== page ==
Kerry and Cork County Councilors are demanding that HSE and Health Minister Simon Harris rescue the rapid-response air ambulance of the Irish community.
Most councilors to whom the Irish examiner asked for their opinion said they believe the minister urgently needs to clarify what contingency plans exist if the ICRR service is based.
They also believe that both organizations should intervene with provisional emergency funds as soon as possible to ensure that the service is not grounded.
Concern continues to grow over the future of the Quick Response charity air ambulance of the Irish Community, despite Minister Harris telling HSE to save the service.
Although the National Ambulance Service (NAS) provides medical personnel and coordinates the tasks, the charity needs 2 million euros annually to finance helicopters, pilots, fuel and its air base.
He has raised more than € 700,000 through donations, benefactors and public fundraising campaigns, but he needs another € 400,000 to keep flying.
He had raised € 14,208 through his GoFundMe page and received € 15,648 in direct donations to the charity today at 4pm.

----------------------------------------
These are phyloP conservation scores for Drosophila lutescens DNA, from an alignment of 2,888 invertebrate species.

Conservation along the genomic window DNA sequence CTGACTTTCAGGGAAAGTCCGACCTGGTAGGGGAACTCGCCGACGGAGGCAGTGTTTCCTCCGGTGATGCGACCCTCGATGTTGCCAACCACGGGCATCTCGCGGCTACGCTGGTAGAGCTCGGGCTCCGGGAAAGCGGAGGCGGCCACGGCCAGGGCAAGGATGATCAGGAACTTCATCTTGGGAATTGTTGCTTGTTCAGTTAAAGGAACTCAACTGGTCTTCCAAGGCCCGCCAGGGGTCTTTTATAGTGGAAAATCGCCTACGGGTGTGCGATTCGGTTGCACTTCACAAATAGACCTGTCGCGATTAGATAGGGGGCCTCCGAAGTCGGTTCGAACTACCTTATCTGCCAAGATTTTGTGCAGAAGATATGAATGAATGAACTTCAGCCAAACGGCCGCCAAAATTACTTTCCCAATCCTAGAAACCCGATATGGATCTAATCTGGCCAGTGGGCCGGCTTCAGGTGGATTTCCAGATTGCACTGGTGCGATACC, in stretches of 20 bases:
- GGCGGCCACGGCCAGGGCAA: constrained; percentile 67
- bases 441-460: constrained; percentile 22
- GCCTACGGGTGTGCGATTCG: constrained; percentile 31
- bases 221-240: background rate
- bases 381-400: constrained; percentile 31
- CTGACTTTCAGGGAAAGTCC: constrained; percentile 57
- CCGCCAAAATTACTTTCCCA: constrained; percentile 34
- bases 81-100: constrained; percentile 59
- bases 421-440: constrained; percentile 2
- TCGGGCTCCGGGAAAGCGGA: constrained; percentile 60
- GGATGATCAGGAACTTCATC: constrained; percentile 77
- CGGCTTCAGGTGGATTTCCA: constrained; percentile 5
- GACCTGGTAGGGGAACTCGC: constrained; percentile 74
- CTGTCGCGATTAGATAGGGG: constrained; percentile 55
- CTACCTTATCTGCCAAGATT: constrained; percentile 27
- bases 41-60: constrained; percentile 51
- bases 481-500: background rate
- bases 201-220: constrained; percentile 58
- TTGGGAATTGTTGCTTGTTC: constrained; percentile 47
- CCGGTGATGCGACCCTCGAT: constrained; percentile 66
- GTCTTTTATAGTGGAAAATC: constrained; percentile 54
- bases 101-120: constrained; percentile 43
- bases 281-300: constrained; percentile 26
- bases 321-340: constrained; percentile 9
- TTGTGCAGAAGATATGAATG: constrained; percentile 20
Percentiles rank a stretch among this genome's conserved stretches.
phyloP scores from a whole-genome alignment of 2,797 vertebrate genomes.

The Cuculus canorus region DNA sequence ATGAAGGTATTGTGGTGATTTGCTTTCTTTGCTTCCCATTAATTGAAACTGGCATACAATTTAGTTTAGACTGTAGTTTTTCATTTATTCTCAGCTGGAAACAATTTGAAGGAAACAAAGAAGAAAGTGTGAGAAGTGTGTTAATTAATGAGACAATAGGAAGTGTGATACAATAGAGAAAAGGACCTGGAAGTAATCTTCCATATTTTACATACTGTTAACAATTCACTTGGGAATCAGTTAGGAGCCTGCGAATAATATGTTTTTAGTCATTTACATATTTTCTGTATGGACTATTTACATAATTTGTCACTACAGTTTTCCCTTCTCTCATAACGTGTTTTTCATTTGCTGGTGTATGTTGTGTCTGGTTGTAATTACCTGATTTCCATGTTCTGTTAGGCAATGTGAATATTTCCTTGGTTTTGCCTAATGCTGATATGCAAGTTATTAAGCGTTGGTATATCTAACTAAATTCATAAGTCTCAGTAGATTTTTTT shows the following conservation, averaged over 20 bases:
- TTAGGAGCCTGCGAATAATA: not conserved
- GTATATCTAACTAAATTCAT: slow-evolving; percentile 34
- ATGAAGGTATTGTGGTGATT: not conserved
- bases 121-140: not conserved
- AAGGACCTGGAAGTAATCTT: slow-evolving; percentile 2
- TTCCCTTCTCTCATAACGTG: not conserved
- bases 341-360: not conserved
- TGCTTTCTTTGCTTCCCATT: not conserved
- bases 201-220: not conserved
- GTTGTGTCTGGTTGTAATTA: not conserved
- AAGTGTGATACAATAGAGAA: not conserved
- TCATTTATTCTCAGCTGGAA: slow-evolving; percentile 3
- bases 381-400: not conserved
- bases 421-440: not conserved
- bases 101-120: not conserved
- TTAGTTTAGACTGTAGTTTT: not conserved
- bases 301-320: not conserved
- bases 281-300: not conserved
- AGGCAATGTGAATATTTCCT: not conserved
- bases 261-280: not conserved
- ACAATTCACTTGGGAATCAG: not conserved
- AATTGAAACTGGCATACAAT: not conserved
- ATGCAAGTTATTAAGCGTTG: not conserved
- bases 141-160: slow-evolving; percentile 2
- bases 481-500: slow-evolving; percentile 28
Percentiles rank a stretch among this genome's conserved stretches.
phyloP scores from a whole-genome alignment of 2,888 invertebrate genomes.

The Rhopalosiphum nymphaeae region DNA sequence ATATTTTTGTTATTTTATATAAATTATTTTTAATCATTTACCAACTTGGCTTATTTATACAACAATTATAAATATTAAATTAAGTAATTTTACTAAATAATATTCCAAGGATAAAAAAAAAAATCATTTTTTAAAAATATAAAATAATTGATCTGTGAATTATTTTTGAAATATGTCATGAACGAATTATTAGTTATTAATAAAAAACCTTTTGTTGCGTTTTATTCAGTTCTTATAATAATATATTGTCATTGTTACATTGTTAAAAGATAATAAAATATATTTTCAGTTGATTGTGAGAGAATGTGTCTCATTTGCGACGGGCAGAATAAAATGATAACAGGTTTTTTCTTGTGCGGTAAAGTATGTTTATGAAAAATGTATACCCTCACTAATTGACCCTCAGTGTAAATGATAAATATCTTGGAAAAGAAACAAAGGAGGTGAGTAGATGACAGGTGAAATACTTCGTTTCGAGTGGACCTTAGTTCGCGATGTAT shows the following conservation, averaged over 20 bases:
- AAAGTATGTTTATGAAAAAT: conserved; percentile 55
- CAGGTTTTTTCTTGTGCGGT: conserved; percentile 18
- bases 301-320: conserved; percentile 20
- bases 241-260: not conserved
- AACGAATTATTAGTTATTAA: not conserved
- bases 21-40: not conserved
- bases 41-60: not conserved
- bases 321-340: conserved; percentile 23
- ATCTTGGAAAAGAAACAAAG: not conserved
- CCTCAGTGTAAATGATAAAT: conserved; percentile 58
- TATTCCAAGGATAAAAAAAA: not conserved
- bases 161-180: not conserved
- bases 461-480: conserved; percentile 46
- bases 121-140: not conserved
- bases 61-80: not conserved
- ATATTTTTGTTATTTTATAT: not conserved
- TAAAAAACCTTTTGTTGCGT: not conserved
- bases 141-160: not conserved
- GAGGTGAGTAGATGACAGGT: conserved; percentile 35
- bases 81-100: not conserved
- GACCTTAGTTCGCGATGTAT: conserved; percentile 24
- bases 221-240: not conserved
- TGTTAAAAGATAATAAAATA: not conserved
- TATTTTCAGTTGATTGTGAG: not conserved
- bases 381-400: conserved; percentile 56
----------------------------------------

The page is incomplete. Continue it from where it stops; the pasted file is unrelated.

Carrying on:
Kerry Mayor Niall Kelleher said: “This service is critical. This is especially the case given the time it takes for ambulances to reach parts of southwestern Ireland. I will submit a motion for direct funding from HSE on January 30 at the next meeting of the Regional Health Board. ”
Cork County Mayor Christopher O’Sullivan said that both the HSE and the Department of Health should urgently clarify what contingency plans exist. Killarney Mayor Michael Gleeson agreed.
“The Department of Health must accept responsibility for the cost of running this important service.”
Norma Moriarty, of Fianna Fáil, who serves in the Kenmare Municipal District, said that a few days after the service, when a call began, a young local father participated who was suffering a heart attack.
Marie Moloney, a former senator and now Kerry County Councilor for Labor in Killarney, said: “This service must be funded as it is an invaluable service and must be funded by the central government. We cannot have a rescue service on land. ”
Paul Hayes, of Cork County, of Sinn Féin, who has defended the ICRR air ambulance from the beginning, said: “The government must intervene urgently to protect this brilliant service.” In West Cork, I represent three rural peninsulas and this service is perfect for our needs. ”
Gillian Coughlan of Fianna Fail, Cork County Councilor for Bandon-Kinsale, said: “The public has generously contributed to start this successful service, but this funding model cannot be expected to sustain the service indefinitely.
“It is imperative that the momentum of the community that started this air ambulance is not lost and that professional service is maintained and that saves lives.”